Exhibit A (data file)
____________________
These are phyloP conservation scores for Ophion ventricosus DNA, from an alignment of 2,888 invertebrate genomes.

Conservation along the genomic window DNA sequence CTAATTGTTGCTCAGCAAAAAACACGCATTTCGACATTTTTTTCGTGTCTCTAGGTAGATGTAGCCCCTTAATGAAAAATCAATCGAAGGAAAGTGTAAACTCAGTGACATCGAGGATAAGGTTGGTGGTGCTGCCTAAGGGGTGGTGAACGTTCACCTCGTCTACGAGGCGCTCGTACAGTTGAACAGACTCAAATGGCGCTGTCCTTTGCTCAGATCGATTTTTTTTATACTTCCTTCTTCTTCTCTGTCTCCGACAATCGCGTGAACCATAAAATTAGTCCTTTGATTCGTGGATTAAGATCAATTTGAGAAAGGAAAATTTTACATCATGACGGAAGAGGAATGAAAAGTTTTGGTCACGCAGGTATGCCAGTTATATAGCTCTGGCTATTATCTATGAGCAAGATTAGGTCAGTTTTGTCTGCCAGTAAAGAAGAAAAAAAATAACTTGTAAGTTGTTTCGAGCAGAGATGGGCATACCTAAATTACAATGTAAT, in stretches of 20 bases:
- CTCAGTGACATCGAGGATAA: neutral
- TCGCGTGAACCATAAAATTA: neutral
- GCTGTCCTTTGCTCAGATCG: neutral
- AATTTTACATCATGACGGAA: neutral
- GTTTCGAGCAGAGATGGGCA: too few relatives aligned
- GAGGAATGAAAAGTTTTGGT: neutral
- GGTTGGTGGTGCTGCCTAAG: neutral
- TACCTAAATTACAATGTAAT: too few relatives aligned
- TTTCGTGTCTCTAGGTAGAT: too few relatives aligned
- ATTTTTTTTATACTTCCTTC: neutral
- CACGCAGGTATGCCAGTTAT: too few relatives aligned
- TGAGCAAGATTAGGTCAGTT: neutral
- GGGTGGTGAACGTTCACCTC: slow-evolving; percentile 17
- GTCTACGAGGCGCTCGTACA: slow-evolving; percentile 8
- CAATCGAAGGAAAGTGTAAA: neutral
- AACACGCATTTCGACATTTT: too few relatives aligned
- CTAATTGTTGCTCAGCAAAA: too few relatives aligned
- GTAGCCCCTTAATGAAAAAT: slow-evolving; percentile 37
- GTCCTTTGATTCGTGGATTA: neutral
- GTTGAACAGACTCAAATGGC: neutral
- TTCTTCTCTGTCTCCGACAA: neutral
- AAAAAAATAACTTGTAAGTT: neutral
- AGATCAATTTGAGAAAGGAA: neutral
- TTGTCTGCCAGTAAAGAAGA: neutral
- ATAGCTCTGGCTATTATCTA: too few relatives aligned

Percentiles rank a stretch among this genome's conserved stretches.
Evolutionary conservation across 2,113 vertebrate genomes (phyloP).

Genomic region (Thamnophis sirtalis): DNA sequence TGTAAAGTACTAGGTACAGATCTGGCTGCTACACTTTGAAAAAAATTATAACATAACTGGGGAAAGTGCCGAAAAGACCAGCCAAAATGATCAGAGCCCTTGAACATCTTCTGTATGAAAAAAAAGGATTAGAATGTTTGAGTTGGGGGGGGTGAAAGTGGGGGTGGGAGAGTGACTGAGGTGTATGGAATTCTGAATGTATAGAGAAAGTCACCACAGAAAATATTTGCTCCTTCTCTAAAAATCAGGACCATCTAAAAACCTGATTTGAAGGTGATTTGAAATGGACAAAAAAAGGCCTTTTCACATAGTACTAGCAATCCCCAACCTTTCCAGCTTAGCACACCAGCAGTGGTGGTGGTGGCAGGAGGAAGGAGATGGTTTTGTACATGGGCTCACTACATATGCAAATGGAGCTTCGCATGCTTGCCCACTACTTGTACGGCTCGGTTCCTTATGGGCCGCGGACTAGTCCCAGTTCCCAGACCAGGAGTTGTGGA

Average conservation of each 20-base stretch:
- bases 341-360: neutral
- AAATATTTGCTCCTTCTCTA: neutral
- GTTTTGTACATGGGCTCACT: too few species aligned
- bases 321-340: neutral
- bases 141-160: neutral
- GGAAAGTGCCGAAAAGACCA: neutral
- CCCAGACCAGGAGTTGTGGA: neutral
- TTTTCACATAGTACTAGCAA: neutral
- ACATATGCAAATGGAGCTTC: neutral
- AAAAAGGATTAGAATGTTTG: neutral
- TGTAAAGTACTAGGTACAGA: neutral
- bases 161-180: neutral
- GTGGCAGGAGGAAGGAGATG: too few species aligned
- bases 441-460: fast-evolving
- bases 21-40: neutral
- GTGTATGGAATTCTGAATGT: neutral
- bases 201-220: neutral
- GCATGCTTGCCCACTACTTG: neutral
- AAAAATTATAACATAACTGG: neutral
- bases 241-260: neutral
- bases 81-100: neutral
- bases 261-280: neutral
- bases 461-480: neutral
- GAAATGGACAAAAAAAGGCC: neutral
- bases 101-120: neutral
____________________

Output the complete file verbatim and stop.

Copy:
These are phyloP conservation scores for Ophion ventricosus DNA, from an alignment of 2,888 invertebrate genomes.

Conservation along the genomic window DNA sequence CTAATTGTTGCTCAGCAAAAAACACGCATTTCGACATTTTTTTCGTGTCTCTAGGTAGATGTAGCCCCTTAATGAAAAATCAATCGAAGGAAAGTGTAAACTCAGTGACATCGAGGATAAGGTTGGTGGTGCTGCCTAAGGGGTGGTGAACGTTCACCTCGTCTACGAGGCGCTCGTACAGTTGAACAGACTCAAATGGCGCTGTCCTTTGCTCAGATCGATTTTTTTTATACTTCCTTCTTCTTCTCTGTCTCCGACAATCGCGTGAACCATAAAATTAGTCCTTTGATTCGTGGATTAAGATCAATTTGAGAAAGGAAAATTTTACATCATGACGGAAGAGGAATGAAAAGTTTTGGTCACGCAGGTATGCCAGTTATATAGCTCTGGCTATTATCTATGAGCAAGATTAGGTCAGTTTTGTCTGCCAGTAAAGAAGAAAAAAAATAACTTGTAAGTTGTTTCGAGCAGAGATGGGCATACCTAAATTACAATGTAAT, in stretches of 20 bases:
- CTCAGTGACATCGAGGATAA: neutral
- TCGCGTGAACCATAAAATTA: neutral
- GCTGTCCTTTGCTCAGATCG: neutral
- AATTTTACATCATGACGGAA: neutral
- GTTTCGAGCAGAGATGGGCA: too few relatives aligned
- GAGGAATGAAAAGTTTTGGT: neutral
- GGTTGGTGGTGCTGCCTAAG: neutral
- TACCTAAATTACAATGTAAT: too few relatives aligned
- TTTCGTGTCTCTAGGTAGAT: too few relatives aligned
- ATTTTTTTTATACTTCCTTC: neutral
- CACGCAGGTATGCCAGTTAT: too few relatives aligned
- TGAGCAAGATTAGGTCAGTT: neutral
- GGGTGGTGAACGTTCACCTC: slow-evolving; percentile 17
- GTCTACGAGGCGCTCGTACA: slow-evolving; percentile 8
- CAATCGAAGGAAAGTGTAAA: neutral
- AACACGCATTTCGACATTTT: too few relatives aligned
- CTAATTGTTGCTCAGCAAAA: too few relatives aligned
- GTAGCCCCTTAATGAAAAAT: slow-evolving; percentile 37
- GTCCTTTGATTCGTGGATTA: neutral
- GTTGAACAGACTCAAATGGC: neutral
- TTCTTCTCTGTCTCCGACAA: neutral
- AAAAAAATAACTTGTAAGTT: neutral
- AGATCAATTTGAGAAAGGAA: neutral
- TTGTCTGCCAGTAAAGAAGA: neutral
- ATAGCTCTGGCTATTATCTA: too few relatives aligned

Percentiles rank a stretch among this genome's conserved stretches.
Evolutionary conservation across 2,113 vertebrate genomes (phyloP).

Genomic region (Thamnophis sirtalis): DNA sequence TGTAAAGTACTAGGTACAGATCTGGCTGCTACACTTTGAAAAAAATTATAACATAACTGGGGAAAGTGCCGAAAAGACCAGCCAAAATGATCAGAGCCCTTGAACATCTTCTGTATGAAAAAAAAGGATTAGAATGTTTGAGTTGGGGGGGGTGAAAGTGGGGGTGGGAGAGTGACTGAGGTGTATGGAATTCTGAATGTATAGAGAAAGTCACCACAGAAAATATTTGCTCCTTCTCTAAAAATCAGGACCATCTAAAAACCTGATTTGAAGGTGATTTGAAATGGACAAAAAAAGGCCTTTTCACATAGTACTAGCAATCCCCAACCTTTCCAGCTTAGCACACCAGCAGTGGTGGTGGTGGCAGGAGGAAGGAGATGGTTTTGTACATGGGCTCACTACATATGCAAATGGAGCTTCGCATGCTTGCCCACTACTTGTACGGCTCGGTTCCTTATGGGCCGCGGACTAGTCCCAGTTCCCAGACCAGGAGTTGTGGA

Average conservation of each 20-base stretch:
- bases 341-360: neutral
- AAATATTTGCTCCTTCTCTA: neutral
- GTTTTGTACATGGGCTCACT: too few species aligned
- bases 321-340: neutral
- bases 141-160: neutral
- GGAAAGTGCCGAAAAGACCA: neutral
- CCCAGACCAGGAGTTGTGGA: neutral
- TTTTCACATAGTACTAGCAA: neutral
- ACATATGCAAATGGAGCTTC: neutral
- AAAAAGGATTAGAATGTTTG: neutral
- TGTAAAGTACTAGGTACAGA: neutral
- bases 161-180: neutral
- GTGGCAGGAGGAAGGAGATG: too few species aligned
- bases 441-460: fast-evolving
- bases 21-40: neutral
- GTGTATGGAATTCTGAATGT: neutral
- bases 201-220: neutral
- GCATGCTTGCCCACTACTTG: neutral
- AAAAATTATAACATAACTGG: neutral
- bases 241-260: neutral
- bases 81-100: neutral
- bases 261-280: neutral
- bases 461-480: neutral
- GAAATGGACAAAAAAAGGCC: neutral
- bases 101-120: neutral